Walt Disney: Conversations
Mark Mayerson · From fps #8 · June 22, 2006 | This book is a collection of interviews with Walt Disney that appeared in a variety of publications from 1929 to his death in 1966. In addition, the book contains a speech Disney gave to his employees in 1941 and his testimony before the House Committee on Un-American Activities (HUAC) in 1947. Unfortunately, the book rarely rises above the superficial. The fault lies with the journalists who interviewed Disney, the format of this series of books on comic artists, and with the editing.

Walt Disney: Conversations
Edited by Kathy Merlock Jackson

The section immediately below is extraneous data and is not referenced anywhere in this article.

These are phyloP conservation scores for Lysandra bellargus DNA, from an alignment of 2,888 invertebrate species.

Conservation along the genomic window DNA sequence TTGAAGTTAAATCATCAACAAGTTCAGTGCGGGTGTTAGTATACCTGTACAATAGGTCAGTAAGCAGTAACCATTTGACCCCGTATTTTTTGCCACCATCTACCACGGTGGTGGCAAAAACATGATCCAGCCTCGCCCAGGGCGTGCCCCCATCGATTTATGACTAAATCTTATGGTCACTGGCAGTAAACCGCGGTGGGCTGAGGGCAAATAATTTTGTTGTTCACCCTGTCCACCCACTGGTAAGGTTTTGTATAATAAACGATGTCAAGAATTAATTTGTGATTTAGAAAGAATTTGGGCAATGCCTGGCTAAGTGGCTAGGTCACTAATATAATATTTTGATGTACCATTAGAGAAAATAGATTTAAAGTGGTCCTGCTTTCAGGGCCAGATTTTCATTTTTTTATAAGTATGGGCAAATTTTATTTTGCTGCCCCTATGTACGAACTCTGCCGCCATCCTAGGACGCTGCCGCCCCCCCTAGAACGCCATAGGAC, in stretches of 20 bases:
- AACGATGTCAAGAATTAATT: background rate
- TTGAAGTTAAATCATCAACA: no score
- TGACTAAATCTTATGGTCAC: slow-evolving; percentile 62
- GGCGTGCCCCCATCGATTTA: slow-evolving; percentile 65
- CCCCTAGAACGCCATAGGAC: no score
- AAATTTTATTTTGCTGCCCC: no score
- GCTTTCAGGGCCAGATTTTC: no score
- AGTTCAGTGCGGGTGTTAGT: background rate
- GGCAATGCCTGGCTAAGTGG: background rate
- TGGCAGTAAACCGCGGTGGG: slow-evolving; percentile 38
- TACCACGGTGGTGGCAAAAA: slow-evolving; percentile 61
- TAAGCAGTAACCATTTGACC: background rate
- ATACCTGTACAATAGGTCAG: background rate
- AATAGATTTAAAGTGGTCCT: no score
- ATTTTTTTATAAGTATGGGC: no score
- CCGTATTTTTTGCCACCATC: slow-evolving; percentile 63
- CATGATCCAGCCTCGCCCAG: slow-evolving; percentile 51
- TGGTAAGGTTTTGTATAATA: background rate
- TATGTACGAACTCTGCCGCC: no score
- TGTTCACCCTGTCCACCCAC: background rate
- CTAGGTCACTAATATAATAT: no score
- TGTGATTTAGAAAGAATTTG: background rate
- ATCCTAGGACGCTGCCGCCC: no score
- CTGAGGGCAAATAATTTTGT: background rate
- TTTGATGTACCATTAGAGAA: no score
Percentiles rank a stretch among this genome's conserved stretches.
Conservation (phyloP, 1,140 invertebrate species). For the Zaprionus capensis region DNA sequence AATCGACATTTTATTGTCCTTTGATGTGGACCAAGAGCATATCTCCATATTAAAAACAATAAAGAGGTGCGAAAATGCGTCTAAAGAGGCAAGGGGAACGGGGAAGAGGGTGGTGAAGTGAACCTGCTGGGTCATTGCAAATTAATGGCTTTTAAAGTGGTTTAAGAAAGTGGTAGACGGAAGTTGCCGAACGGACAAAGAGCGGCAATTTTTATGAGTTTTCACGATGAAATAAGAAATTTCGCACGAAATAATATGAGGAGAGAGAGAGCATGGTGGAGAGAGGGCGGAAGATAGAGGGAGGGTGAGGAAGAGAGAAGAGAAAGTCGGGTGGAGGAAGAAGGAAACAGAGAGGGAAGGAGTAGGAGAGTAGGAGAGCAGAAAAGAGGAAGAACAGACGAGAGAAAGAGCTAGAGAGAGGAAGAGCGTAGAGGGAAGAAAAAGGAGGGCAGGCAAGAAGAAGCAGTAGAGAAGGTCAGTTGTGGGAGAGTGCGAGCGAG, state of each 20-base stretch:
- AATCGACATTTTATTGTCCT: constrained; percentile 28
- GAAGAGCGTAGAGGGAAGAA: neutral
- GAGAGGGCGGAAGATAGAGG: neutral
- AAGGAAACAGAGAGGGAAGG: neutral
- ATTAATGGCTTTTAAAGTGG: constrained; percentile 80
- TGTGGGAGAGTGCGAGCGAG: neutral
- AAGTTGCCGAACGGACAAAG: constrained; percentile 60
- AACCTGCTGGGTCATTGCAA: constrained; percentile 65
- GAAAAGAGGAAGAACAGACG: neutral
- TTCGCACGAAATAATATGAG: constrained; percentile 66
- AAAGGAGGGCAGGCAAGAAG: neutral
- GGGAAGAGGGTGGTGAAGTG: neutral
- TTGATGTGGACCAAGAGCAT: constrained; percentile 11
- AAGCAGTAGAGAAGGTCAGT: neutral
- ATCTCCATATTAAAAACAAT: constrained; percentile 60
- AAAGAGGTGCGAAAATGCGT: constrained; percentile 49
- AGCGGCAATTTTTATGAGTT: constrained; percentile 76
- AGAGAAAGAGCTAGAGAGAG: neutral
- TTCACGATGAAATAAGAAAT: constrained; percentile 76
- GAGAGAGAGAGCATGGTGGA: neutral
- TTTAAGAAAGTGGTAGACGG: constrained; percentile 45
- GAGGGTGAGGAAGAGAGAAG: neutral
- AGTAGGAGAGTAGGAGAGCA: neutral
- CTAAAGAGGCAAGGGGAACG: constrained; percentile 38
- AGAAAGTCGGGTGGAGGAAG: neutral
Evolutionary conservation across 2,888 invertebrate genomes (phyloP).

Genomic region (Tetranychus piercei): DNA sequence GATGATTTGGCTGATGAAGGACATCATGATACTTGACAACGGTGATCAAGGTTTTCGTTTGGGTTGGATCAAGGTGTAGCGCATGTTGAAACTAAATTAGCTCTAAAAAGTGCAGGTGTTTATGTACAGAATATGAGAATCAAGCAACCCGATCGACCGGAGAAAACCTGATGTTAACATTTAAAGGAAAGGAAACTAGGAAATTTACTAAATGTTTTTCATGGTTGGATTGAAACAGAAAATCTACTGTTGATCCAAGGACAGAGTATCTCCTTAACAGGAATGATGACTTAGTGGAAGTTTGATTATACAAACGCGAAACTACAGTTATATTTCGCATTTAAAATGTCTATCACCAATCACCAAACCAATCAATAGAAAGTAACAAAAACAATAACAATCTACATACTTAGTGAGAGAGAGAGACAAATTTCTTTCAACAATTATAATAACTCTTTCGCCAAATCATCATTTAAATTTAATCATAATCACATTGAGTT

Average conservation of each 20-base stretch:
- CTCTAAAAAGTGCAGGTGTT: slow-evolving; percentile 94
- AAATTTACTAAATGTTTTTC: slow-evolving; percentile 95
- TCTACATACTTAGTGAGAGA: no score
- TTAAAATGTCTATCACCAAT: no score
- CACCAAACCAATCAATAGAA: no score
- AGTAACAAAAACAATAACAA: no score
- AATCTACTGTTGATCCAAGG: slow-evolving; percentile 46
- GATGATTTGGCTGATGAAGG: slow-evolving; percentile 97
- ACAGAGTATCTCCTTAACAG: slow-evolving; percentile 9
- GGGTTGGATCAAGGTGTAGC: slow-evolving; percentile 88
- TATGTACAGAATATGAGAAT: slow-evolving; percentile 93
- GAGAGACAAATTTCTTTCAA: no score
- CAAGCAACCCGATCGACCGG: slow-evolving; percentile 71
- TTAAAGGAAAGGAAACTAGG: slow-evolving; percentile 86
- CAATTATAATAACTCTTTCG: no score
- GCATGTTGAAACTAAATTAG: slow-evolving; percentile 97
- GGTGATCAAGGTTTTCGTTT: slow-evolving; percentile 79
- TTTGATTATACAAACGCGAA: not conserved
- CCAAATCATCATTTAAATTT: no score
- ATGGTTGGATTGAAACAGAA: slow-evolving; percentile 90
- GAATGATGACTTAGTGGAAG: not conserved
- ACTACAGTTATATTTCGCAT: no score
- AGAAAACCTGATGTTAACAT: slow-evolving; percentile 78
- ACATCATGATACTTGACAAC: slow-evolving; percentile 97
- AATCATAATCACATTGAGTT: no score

University Press of Mississippi, 2006
143 pages

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None of the interviewers here had any substantial knowledge of the animation, film, television or theme park businesses. If they did, they never used it to probe beyond Disney's answers, which were crafted to publicize his studio in terms that the general audience could understand. The majority of these interviews cover the same material; Disney's rise from rags to riches based on hard work, his wide-ranging imagination and his common touch. At the time these interviews were done, journalists were too respectful of their subjects to dish dirt on them, but neither did they research Disney or his company enough to come up with questions that would have illuminated the man or his working methods.

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You'll find it and many other articles in the June 2006 issue of fps, available for only $1.49 cents US.
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